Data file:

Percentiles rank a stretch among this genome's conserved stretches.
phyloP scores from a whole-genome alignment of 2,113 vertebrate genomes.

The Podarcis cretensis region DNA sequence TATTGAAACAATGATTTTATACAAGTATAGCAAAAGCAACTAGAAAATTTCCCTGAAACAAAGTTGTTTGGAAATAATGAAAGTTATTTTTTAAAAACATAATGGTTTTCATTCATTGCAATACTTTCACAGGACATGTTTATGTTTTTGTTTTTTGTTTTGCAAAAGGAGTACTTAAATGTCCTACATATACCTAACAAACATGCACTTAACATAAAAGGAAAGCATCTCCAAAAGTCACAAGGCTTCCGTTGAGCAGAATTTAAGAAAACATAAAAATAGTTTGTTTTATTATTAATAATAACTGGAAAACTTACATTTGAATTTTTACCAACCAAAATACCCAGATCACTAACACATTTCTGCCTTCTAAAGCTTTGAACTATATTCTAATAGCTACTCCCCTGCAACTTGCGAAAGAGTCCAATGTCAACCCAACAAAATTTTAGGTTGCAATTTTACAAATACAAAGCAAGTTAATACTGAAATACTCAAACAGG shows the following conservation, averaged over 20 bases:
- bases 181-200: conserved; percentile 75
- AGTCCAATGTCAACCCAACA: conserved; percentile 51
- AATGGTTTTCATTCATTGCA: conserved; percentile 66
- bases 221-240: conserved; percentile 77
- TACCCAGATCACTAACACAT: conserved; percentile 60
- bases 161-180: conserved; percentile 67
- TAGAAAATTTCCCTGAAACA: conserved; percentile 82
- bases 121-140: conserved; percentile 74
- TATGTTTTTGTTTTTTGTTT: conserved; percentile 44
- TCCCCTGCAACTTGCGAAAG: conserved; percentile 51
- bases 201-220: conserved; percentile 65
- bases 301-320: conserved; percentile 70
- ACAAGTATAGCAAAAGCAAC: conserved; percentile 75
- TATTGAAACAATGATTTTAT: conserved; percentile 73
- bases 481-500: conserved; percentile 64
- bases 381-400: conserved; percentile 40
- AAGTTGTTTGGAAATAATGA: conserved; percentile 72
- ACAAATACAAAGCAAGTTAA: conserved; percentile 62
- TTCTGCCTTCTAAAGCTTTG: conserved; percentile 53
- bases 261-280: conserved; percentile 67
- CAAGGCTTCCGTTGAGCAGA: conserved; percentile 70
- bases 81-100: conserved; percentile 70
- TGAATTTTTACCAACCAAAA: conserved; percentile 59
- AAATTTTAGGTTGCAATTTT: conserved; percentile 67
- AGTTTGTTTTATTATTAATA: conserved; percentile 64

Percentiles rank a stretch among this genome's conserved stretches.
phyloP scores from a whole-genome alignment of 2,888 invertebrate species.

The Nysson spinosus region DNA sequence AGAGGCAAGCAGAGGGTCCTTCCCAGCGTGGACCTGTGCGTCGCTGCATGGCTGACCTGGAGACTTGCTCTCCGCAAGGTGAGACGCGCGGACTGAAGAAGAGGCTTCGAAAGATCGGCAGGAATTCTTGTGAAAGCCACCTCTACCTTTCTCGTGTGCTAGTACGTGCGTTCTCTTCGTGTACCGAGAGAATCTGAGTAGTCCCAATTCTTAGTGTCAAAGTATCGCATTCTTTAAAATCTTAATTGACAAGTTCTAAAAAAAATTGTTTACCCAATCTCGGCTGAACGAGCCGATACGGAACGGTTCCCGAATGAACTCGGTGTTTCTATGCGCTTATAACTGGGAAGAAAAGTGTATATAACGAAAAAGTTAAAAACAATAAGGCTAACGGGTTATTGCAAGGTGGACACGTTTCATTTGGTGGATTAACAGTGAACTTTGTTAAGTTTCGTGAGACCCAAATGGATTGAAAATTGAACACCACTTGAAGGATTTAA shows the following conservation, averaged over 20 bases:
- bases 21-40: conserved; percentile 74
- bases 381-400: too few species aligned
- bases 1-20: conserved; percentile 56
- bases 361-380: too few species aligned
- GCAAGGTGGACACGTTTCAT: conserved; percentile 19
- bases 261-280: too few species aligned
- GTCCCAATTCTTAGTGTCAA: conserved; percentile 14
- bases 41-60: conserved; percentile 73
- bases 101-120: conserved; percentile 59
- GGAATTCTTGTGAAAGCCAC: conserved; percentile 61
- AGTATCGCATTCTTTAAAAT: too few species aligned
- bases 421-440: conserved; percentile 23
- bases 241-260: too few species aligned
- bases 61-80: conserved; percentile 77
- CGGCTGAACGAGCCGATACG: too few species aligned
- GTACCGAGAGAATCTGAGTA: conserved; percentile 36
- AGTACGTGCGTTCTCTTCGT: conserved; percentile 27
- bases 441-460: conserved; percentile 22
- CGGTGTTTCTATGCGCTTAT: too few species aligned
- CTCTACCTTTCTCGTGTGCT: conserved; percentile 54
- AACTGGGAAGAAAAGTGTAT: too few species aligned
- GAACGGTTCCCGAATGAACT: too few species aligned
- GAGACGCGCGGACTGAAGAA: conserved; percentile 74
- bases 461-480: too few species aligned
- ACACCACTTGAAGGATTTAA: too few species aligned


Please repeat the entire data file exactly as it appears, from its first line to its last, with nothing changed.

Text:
Percentiles rank a stretch among this genome's conserved stretches.
phyloP scores from a whole-genome alignment of 2,113 vertebrate genomes.

The Podarcis cretensis region DNA sequence TATTGAAACAATGATTTTATACAAGTATAGCAAAAGCAACTAGAAAATTTCCCTGAAACAAAGTTGTTTGGAAATAATGAAAGTTATTTTTTAAAAACATAATGGTTTTCATTCATTGCAATACTTTCACAGGACATGTTTATGTTTTTGTTTTTTGTTTTGCAAAAGGAGTACTTAAATGTCCTACATATACCTAACAAACATGCACTTAACATAAAAGGAAAGCATCTCCAAAAGTCACAAGGCTTCCGTTGAGCAGAATTTAAGAAAACATAAAAATAGTTTGTTTTATTATTAATAATAACTGGAAAACTTACATTTGAATTTTTACCAACCAAAATACCCAGATCACTAACACATTTCTGCCTTCTAAAGCTTTGAACTATATTCTAATAGCTACTCCCCTGCAACTTGCGAAAGAGTCCAATGTCAACCCAACAAAATTTTAGGTTGCAATTTTACAAATACAAAGCAAGTTAATACTGAAATACTCAAACAGG shows the following conservation, averaged over 20 bases:
- bases 181-200: conserved; percentile 75
- AGTCCAATGTCAACCCAACA: conserved; percentile 51
- AATGGTTTTCATTCATTGCA: conserved; percentile 66
- bases 221-240: conserved; percentile 77
- TACCCAGATCACTAACACAT: conserved; percentile 60
- bases 161-180: conserved; percentile 67
- TAGAAAATTTCCCTGAAACA: conserved; percentile 82
- bases 121-140: conserved; percentile 74
- TATGTTTTTGTTTTTTGTTT: conserved; percentile 44
- TCCCCTGCAACTTGCGAAAG: conserved; percentile 51
- bases 201-220: conserved; percentile 65
- bases 301-320: conserved; percentile 70
- ACAAGTATAGCAAAAGCAAC: conserved; percentile 75
- TATTGAAACAATGATTTTAT: conserved; percentile 73
- bases 481-500: conserved; percentile 64
- bases 381-400: conserved; percentile 40
- AAGTTGTTTGGAAATAATGA: conserved; percentile 72
- ACAAATACAAAGCAAGTTAA: conserved; percentile 62
- TTCTGCCTTCTAAAGCTTTG: conserved; percentile 53
- bases 261-280: conserved; percentile 67
- CAAGGCTTCCGTTGAGCAGA: conserved; percentile 70
- bases 81-100: conserved; percentile 70
- TGAATTTTTACCAACCAAAA: conserved; percentile 59
- AAATTTTAGGTTGCAATTTT: conserved; percentile 67
- AGTTTGTTTTATTATTAATA: conserved; percentile 64

Percentiles rank a stretch among this genome's conserved stretches.
phyloP scores from a whole-genome alignment of 2,888 invertebrate species.

The Nysson spinosus region DNA sequence AGAGGCAAGCAGAGGGTCCTTCCCAGCGTGGACCTGTGCGTCGCTGCATGGCTGACCTGGAGACTTGCTCTCCGCAAGGTGAGACGCGCGGACTGAAGAAGAGGCTTCGAAAGATCGGCAGGAATTCTTGTGAAAGCCACCTCTACCTTTCTCGTGTGCTAGTACGTGCGTTCTCTTCGTGTACCGAGAGAATCTGAGTAGTCCCAATTCTTAGTGTCAAAGTATCGCATTCTTTAAAATCTTAATTGACAAGTTCTAAAAAAAATTGTTTACCCAATCTCGGCTGAACGAGCCGATACGGAACGGTTCCCGAATGAACTCGGTGTTTCTATGCGCTTATAACTGGGAAGAAAAGTGTATATAACGAAAAAGTTAAAAACAATAAGGCTAACGGGTTATTGCAAGGTGGACACGTTTCATTTGGTGGATTAACAGTGAACTTTGTTAAGTTTCGTGAGACCCAAATGGATTGAAAATTGAACACCACTTGAAGGATTTAA shows the following conservation, averaged over 20 bases:
- bases 21-40: conserved; percentile 74
- bases 381-400: too few species aligned
- bases 1-20: conserved; percentile 56
- bases 361-380: too few species aligned
- GCAAGGTGGACACGTTTCAT: conserved; percentile 19
- bases 261-280: too few species aligned
- GTCCCAATTCTTAGTGTCAA: conserved; percentile 14
- bases 41-60: conserved; percentile 73
- bases 101-120: conserved; percentile 59
- GGAATTCTTGTGAAAGCCAC: conserved; percentile 61
- AGTATCGCATTCTTTAAAAT: too few species aligned
- bases 421-440: conserved; percentile 23
- bases 241-260: too few species aligned
- bases 61-80: conserved; percentile 77
- CGGCTGAACGAGCCGATACG: too few species aligned
- GTACCGAGAGAATCTGAGTA: conserved; percentile 36
- AGTACGTGCGTTCTCTTCGT: conserved; percentile 27
- bases 441-460: conserved; percentile 22
- CGGTGTTTCTATGCGCTTAT: too few species aligned
- CTCTACCTTTCTCGTGTGCT: conserved; percentile 54
- AACTGGGAAGAAAAGTGTAT: too few species aligned
- GAACGGTTCCCGAATGAACT: too few species aligned
- GAGACGCGCGGACTGAAGAA: conserved; percentile 74
- bases 461-480: too few species aligned
- ACACCACTTGAAGGATTTAA: too few species aligned